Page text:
Small business tax breaks may expire soon. As the year 2009 comes to an end, Americans who run small businesses are scratching their heads. While the federal government seems hell-bent on nationalizing health care – at a great cost, but little benefit, to currently successful businesses – it is ignoring the elephant in the room: THE TAX LAW.
On December 31, 2009, less than two weeks from this posting, NUMEROUS tax breaks for small businesses will automatically expire as we ring in the new year. INCREASED TAXES will result automatically. In other words, instead of raising taxes by NEW TAX LAWS, the taxes that small businesses pay will go up next year dramatically due to the expiration of tax incentives many small businesses have depended upon for years. These incentives were carefully crafted – by a prior and much wiser congress -- to stimulate economic growth and incentivize entrepreneurs to invest in technology and new equipment, while at the same time, providing the maximum gross tax revenue for government.
During tough times businesses fall into two categories, those that make it and those that don’t. Those that don’t make it fall either quickly or slowly. Both are painful, for everybody involved: the owners, the employees, the vendors, the lenders, the chauffeur, the gardeners and the cook. Failure trickles down just as prosperity does, contributing to the downward spiral.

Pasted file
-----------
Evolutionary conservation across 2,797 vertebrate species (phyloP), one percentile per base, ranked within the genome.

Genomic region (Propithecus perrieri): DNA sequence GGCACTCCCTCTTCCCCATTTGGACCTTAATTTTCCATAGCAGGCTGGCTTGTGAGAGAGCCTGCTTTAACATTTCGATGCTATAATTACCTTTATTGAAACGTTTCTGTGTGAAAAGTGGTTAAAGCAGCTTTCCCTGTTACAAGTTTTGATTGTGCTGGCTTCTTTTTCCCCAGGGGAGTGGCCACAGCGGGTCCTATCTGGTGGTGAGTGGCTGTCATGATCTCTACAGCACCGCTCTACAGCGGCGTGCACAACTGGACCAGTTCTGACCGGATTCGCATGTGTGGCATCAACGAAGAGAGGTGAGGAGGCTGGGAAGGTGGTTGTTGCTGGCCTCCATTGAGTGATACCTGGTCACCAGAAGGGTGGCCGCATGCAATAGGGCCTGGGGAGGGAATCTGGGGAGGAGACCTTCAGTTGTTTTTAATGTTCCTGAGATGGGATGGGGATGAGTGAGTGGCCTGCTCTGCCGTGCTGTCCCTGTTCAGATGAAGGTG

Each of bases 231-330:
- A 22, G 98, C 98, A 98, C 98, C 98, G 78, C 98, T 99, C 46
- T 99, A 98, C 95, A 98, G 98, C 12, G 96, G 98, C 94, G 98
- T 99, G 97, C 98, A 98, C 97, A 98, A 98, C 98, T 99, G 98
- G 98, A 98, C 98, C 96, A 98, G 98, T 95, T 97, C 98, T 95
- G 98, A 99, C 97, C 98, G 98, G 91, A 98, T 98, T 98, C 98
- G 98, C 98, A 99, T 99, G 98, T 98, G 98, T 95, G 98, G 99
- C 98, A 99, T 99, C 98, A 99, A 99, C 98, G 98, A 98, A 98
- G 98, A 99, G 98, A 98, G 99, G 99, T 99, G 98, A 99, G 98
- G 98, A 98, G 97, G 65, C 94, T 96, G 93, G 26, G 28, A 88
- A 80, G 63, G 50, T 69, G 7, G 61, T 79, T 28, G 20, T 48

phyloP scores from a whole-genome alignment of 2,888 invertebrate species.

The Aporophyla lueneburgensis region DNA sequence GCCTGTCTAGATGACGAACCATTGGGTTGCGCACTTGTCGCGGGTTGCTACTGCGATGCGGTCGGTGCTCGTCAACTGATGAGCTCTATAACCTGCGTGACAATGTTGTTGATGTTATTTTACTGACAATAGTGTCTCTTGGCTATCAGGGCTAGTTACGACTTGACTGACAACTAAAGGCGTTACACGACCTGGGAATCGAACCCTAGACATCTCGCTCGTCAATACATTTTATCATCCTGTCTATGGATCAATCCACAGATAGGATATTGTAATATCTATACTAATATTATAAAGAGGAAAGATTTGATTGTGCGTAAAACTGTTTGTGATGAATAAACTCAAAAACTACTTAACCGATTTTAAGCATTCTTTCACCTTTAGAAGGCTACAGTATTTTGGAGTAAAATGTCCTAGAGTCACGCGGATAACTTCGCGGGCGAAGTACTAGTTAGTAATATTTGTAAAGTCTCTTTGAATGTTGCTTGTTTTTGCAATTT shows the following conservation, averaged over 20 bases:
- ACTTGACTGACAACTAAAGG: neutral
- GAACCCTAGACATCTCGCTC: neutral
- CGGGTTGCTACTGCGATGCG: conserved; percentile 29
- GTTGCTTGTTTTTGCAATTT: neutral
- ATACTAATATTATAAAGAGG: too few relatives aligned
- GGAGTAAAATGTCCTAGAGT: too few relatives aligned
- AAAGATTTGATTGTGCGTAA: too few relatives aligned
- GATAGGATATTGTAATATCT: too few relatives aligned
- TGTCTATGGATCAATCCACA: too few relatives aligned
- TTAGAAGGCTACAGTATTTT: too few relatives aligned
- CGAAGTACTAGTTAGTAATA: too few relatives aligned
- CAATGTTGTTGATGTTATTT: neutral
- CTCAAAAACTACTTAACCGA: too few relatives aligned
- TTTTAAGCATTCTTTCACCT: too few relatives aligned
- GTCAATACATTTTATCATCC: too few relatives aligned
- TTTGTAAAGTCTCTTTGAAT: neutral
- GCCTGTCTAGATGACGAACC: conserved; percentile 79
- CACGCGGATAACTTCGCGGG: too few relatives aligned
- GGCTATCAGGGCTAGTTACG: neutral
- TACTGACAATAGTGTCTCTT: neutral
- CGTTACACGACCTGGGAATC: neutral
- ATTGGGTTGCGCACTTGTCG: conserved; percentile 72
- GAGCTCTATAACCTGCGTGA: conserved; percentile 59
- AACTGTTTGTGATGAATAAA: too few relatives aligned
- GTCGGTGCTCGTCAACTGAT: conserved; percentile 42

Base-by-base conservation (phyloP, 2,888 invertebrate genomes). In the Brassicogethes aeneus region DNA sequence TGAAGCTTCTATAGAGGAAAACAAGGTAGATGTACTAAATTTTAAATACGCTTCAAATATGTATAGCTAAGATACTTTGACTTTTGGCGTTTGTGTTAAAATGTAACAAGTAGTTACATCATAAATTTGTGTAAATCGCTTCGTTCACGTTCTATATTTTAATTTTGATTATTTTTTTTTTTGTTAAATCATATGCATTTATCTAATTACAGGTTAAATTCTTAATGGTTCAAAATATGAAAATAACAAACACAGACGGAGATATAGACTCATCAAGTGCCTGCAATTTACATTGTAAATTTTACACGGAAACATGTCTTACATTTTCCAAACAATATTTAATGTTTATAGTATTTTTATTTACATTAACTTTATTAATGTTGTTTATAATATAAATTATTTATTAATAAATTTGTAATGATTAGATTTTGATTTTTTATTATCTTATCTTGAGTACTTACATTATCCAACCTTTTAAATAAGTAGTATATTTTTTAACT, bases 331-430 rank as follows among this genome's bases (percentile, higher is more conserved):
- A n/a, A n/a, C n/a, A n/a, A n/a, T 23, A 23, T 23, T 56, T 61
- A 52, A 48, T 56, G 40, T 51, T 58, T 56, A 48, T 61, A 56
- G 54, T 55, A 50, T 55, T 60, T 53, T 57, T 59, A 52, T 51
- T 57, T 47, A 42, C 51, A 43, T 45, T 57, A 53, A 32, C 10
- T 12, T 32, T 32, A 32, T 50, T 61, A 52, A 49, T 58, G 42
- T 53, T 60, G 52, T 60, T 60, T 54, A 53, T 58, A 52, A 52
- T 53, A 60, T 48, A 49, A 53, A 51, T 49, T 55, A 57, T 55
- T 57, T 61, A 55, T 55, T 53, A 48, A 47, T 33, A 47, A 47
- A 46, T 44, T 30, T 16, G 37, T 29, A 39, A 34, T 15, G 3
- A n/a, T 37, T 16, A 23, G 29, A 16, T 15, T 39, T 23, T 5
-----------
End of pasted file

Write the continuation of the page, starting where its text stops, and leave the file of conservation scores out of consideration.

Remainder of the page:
The ones that make it fall into three categories: Those who have saved and have adequate resources to make it through, those who make strategic improvements quick enough on every level that turn out to be correct, and those who can take advantage of an unusual uptrend in the storm that drowns out the others. For example, if you’re in the business of installing or producing solar and/or wind energy systems right now, you’re not concerned about the current recession.
At Harvard Business Services, we reacted early to reduce costs across the board. When the State of Delaware DOUBLED many of its filing fees, we were forced to raise our prices to customers.
Survival in 2009 is one thing. Survival next year is another. Those of us who think we KNOW how to adapt to what’s coming in the way of new and increased costs of doing business are just BS-ing. We’re scratching our heads. Sure, we’ll have to increase prices; sure, we’ll have to trim the staff by another 15%; sure we’ll grow at the same time… requiring more people. Sure. Hmmmmmm. Scratch-scratch.